De Boer's position as executive secretary of the U.N. Framework Convention on Climate Change requires him to use three passports, two of which are constantly in cycle as he gets new visas. Three-quarters of the year, de Boer is on the road.
At past climate conferences, de Boer was often seen slipping out of the climate talks to indulge in hand-rolled cigarettes. While he quit smoking this year, de Boer is still known for his taste for beer, lobsters and the occasional party.
"He's a man who likes to live and has a great spirit of life," said the World Resources Institute's Morgan. "You can see him on the dance floor at the NGO parties in his Bali shirt."
'He walks the line'
De Boer often finds himself in the middle of diplomatic brawls, in part because that is how he has defined his job.
"At the end of the day, I'm not a player, I'm in a support role," he said. "But I do think that you can kick people in the backside and say you need to get serious about defining this long-term response. I think that needs to happen. The flip side is if I do it as a U.N. official, that can have implications for a secretary-general: Why is this idiot acting beyond the traditional role?"
To be sure, de Boer has irritated many.
"He's sometimes bullying," said a climate diplomat close to the 2008 Poland negotiations.
"My gut sense is he sometimes oversteps the role," added Elliot Diringer, vice president for international strategies at the Pew Center on Global Climate Change. "I think there's a case to be made that these times call for a more aggressive role for the executive secretary. But there are bounds to it.
"He walks the line," Diringer said. "And sometimes crosses the line."
Many sources who track U.N. negotiations say de Boer's blunt style helps keep the process honest.
"He's very outspoken," said Karsten Sach, a top environmental official for Germany. "I think we need to be outspoken in order to get the support from the public that we need to get."
"He can be very, very straight with people," explained Connie Hedegaard, Denmark's minister for climate and energy. "Personally, I like people who are very direct. And sometimes, in these intense negotiations, it's better that people are clear and straight then not really coming out with what they're thinking."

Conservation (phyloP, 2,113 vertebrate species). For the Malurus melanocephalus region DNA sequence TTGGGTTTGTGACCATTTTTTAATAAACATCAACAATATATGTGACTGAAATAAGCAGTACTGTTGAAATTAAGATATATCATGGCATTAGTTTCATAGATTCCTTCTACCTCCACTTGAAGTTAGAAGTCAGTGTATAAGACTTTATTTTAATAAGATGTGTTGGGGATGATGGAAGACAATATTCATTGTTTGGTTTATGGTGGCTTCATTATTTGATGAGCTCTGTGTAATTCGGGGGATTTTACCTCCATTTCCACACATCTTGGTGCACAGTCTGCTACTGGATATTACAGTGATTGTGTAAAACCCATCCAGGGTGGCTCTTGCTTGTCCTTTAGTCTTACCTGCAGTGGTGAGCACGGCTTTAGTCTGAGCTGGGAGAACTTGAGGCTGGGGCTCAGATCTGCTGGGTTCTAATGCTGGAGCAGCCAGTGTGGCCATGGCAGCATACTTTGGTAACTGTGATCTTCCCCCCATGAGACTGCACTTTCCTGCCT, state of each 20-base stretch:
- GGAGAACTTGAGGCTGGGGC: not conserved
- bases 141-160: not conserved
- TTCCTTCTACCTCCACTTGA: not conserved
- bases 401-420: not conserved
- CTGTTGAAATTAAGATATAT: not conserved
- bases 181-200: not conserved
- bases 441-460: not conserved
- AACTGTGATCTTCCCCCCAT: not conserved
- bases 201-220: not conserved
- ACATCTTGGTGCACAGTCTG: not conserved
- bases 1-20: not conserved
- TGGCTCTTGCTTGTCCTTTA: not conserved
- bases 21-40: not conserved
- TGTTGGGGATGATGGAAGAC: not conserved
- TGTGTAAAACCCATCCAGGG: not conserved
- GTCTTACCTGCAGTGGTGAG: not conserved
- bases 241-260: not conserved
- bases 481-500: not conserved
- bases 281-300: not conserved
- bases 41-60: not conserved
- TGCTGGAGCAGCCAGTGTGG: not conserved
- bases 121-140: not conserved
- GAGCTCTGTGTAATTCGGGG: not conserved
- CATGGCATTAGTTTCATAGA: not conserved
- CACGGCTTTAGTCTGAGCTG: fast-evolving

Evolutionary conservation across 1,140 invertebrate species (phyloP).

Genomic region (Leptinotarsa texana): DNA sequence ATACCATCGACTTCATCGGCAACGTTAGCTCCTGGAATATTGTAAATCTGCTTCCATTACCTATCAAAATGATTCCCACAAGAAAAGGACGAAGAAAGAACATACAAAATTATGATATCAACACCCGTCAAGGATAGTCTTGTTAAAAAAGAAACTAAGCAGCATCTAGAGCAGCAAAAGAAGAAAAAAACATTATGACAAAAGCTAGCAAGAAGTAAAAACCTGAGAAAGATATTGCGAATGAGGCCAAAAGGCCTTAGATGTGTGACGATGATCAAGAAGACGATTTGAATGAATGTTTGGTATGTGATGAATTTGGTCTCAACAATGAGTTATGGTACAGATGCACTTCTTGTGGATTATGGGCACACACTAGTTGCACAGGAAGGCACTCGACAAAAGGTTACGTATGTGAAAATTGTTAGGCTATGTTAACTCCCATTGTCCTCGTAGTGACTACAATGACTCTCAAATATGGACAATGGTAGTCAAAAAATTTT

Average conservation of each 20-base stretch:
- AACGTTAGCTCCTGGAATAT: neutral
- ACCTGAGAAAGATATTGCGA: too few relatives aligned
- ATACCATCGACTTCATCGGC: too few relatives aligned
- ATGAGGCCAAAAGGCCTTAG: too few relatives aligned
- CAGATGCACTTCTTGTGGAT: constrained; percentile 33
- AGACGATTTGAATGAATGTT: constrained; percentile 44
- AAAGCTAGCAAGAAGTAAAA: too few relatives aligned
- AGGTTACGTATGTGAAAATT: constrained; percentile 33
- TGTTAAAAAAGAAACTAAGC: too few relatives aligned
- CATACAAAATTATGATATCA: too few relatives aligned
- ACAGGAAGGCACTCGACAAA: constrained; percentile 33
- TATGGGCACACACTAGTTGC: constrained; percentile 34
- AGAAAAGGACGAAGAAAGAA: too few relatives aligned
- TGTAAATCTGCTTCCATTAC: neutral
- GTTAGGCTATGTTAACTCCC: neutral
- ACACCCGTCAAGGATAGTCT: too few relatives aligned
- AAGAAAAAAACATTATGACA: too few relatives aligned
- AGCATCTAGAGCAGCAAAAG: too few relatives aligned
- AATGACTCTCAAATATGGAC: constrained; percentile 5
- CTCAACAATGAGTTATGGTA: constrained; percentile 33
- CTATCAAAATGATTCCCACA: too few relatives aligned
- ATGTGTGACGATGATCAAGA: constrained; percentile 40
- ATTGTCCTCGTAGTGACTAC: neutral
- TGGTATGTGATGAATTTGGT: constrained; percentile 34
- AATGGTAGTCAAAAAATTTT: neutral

Environmentalists welcome de Boer because they see him pushing laggards forward on climate change.
"It's a hard job to make everyone happy," World Resources Institute's Morgan said. "And if the executive secretary of the UNFCCC makes everybody happy, then we don't make progress."
Mohamed El-Ashry, former chairman of the Global Environment Fund, said de Boer has had to make some adjustments in going from being a Dutch negotiator to being someone who is responsible to many more bosses.
"Yvo learned quite a bit on the job, because he came representing one government," El-Ashry said. "He can provide proposals, but he cannot corral them to go with one proposal."
That job, El-Ashry noted, belongs to the president of the annual climate conference -- a rotating gig that this December falls to Denmark's Hedegaard.
De Boer acknowledged that he has brought a little bit of his previous job into the current role.
"I've been a player, and now I'm the servant," de Boer said. "It takes some practice to be a good servant -- to shut up. But at the same time, I think a good servant doesn't always shut up. A good servant can say, 'Do you really want to eat this again? Shouldn't you be having more vitamins in your diet?'"